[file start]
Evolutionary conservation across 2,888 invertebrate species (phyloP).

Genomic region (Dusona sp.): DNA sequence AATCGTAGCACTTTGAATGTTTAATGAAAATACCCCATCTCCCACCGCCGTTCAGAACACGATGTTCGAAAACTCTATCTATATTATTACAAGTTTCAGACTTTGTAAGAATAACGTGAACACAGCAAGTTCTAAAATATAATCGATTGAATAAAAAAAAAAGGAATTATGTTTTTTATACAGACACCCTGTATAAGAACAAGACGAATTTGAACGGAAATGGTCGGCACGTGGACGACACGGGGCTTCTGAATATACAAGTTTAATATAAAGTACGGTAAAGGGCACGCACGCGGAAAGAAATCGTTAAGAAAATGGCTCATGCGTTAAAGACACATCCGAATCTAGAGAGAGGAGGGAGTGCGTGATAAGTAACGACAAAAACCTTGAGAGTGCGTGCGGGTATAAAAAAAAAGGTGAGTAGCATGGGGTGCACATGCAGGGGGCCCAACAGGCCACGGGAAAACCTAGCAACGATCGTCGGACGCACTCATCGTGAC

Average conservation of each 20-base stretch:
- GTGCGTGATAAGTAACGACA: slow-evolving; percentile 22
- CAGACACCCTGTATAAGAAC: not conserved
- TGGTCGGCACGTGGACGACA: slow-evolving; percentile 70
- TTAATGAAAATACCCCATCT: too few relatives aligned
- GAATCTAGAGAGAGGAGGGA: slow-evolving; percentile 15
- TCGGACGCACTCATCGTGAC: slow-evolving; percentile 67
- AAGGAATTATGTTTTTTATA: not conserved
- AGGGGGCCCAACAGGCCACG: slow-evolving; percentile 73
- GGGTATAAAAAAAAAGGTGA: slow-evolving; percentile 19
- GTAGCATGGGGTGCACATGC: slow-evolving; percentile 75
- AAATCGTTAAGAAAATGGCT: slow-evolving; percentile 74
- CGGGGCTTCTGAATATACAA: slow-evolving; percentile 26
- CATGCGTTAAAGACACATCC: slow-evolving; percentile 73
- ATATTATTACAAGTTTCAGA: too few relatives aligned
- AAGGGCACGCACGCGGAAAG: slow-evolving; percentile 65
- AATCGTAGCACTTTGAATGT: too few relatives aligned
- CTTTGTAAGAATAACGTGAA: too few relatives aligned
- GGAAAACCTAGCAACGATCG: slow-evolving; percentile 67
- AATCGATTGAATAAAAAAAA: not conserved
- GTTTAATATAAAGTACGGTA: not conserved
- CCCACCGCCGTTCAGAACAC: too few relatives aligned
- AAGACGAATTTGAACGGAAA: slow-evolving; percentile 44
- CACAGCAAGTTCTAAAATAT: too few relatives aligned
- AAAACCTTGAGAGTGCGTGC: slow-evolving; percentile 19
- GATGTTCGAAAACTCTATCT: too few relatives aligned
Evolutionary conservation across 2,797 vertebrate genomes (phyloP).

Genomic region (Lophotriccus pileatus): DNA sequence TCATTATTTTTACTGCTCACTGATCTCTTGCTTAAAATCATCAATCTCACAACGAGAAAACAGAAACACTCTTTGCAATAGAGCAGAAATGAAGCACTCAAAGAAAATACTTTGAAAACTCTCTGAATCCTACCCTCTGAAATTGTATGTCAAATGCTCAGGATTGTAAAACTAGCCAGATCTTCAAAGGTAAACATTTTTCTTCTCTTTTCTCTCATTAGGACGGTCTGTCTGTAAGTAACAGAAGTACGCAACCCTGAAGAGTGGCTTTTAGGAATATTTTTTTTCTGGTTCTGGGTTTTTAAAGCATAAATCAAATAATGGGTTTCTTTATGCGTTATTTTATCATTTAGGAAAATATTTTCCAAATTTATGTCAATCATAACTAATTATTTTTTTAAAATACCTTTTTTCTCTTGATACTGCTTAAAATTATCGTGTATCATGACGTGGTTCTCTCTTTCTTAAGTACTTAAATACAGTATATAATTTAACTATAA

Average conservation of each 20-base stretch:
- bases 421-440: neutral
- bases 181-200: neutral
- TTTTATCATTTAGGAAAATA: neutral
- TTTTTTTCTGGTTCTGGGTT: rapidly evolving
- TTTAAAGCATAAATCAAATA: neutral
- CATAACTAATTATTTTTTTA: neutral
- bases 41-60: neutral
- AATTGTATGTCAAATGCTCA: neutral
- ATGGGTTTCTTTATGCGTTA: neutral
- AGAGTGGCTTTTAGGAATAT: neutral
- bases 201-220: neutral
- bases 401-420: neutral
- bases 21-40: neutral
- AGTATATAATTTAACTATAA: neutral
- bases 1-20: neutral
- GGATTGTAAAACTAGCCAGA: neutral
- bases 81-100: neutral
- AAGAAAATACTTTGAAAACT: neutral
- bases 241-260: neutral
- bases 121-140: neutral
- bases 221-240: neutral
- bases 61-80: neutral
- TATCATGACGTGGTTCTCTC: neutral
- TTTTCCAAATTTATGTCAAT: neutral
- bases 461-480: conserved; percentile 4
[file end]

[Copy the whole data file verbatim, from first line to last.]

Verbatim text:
Evolutionary conservation across 2,888 invertebrate species (phyloP).

Genomic region (Dusona sp.): DNA sequence AATCGTAGCACTTTGAATGTTTAATGAAAATACCCCATCTCCCACCGCCGTTCAGAACACGATGTTCGAAAACTCTATCTATATTATTACAAGTTTCAGACTTTGTAAGAATAACGTGAACACAGCAAGTTCTAAAATATAATCGATTGAATAAAAAAAAAAGGAATTATGTTTTTTATACAGACACCCTGTATAAGAACAAGACGAATTTGAACGGAAATGGTCGGCACGTGGACGACACGGGGCTTCTGAATATACAAGTTTAATATAAAGTACGGTAAAGGGCACGCACGCGGAAAGAAATCGTTAAGAAAATGGCTCATGCGTTAAAGACACATCCGAATCTAGAGAGAGGAGGGAGTGCGTGATAAGTAACGACAAAAACCTTGAGAGTGCGTGCGGGTATAAAAAAAAAGGTGAGTAGCATGGGGTGCACATGCAGGGGGCCCAACAGGCCACGGGAAAACCTAGCAACGATCGTCGGACGCACTCATCGTGAC

Average conservation of each 20-base stretch:
- GTGCGTGATAAGTAACGACA: slow-evolving; percentile 22
- CAGACACCCTGTATAAGAAC: not conserved
- TGGTCGGCACGTGGACGACA: slow-evolving; percentile 70
- TTAATGAAAATACCCCATCT: too few relatives aligned
- GAATCTAGAGAGAGGAGGGA: slow-evolving; percentile 15
- TCGGACGCACTCATCGTGAC: slow-evolving; percentile 67
- AAGGAATTATGTTTTTTATA: not conserved
- AGGGGGCCCAACAGGCCACG: slow-evolving; percentile 73
- GGGTATAAAAAAAAAGGTGA: slow-evolving; percentile 19
- GTAGCATGGGGTGCACATGC: slow-evolving; percentile 75
- AAATCGTTAAGAAAATGGCT: slow-evolving; percentile 74
- CGGGGCTTCTGAATATACAA: slow-evolving; percentile 26
- CATGCGTTAAAGACACATCC: slow-evolving; percentile 73
- ATATTATTACAAGTTTCAGA: too few relatives aligned
- AAGGGCACGCACGCGGAAAG: slow-evolving; percentile 65
- AATCGTAGCACTTTGAATGT: too few relatives aligned
- CTTTGTAAGAATAACGTGAA: too few relatives aligned
- GGAAAACCTAGCAACGATCG: slow-evolving; percentile 67
- AATCGATTGAATAAAAAAAA: not conserved
- GTTTAATATAAAGTACGGTA: not conserved
- CCCACCGCCGTTCAGAACAC: too few relatives aligned
- AAGACGAATTTGAACGGAAA: slow-evolving; percentile 44
- CACAGCAAGTTCTAAAATAT: too few relatives aligned
- AAAACCTTGAGAGTGCGTGC: slow-evolving; percentile 19
- GATGTTCGAAAACTCTATCT: too few relatives aligned
Evolutionary conservation across 2,797 vertebrate genomes (phyloP).

Genomic region (Lophotriccus pileatus): DNA sequence TCATTATTTTTACTGCTCACTGATCTCTTGCTTAAAATCATCAATCTCACAACGAGAAAACAGAAACACTCTTTGCAATAGAGCAGAAATGAAGCACTCAAAGAAAATACTTTGAAAACTCTCTGAATCCTACCCTCTGAAATTGTATGTCAAATGCTCAGGATTGTAAAACTAGCCAGATCTTCAAAGGTAAACATTTTTCTTCTCTTTTCTCTCATTAGGACGGTCTGTCTGTAAGTAACAGAAGTACGCAACCCTGAAGAGTGGCTTTTAGGAATATTTTTTTTCTGGTTCTGGGTTTTTAAAGCATAAATCAAATAATGGGTTTCTTTATGCGTTATTTTATCATTTAGGAAAATATTTTCCAAATTTATGTCAATCATAACTAATTATTTTTTTAAAATACCTTTTTTCTCTTGATACTGCTTAAAATTATCGTGTATCATGACGTGGTTCTCTCTTTCTTAAGTACTTAAATACAGTATATAATTTAACTATAA

Average conservation of each 20-base stretch:
- bases 421-440: neutral
- bases 181-200: neutral
- TTTTATCATTTAGGAAAATA: neutral
- TTTTTTTCTGGTTCTGGGTT: rapidly evolving
- TTTAAAGCATAAATCAAATA: neutral
- CATAACTAATTATTTTTTTA: neutral
- bases 41-60: neutral
- AATTGTATGTCAAATGCTCA: neutral
- ATGGGTTTCTTTATGCGTTA: neutral
- AGAGTGGCTTTTAGGAATAT: neutral
- bases 201-220: neutral
- bases 401-420: neutral
- bases 21-40: neutral
- AGTATATAATTTAACTATAA: neutral
- bases 1-20: neutral
- GGATTGTAAAACTAGCCAGA: neutral
- bases 81-100: neutral
- AAGAAAATACTTTGAAAACT: neutral
- bases 241-260: neutral
- bases 121-140: neutral
- bases 221-240: neutral
- bases 61-80: neutral
- TATCATGACGTGGTTCTCTC: neutral
- TTTTCCAAATTTATGTCAAT: neutral
- bases 461-480: conserved; percentile 4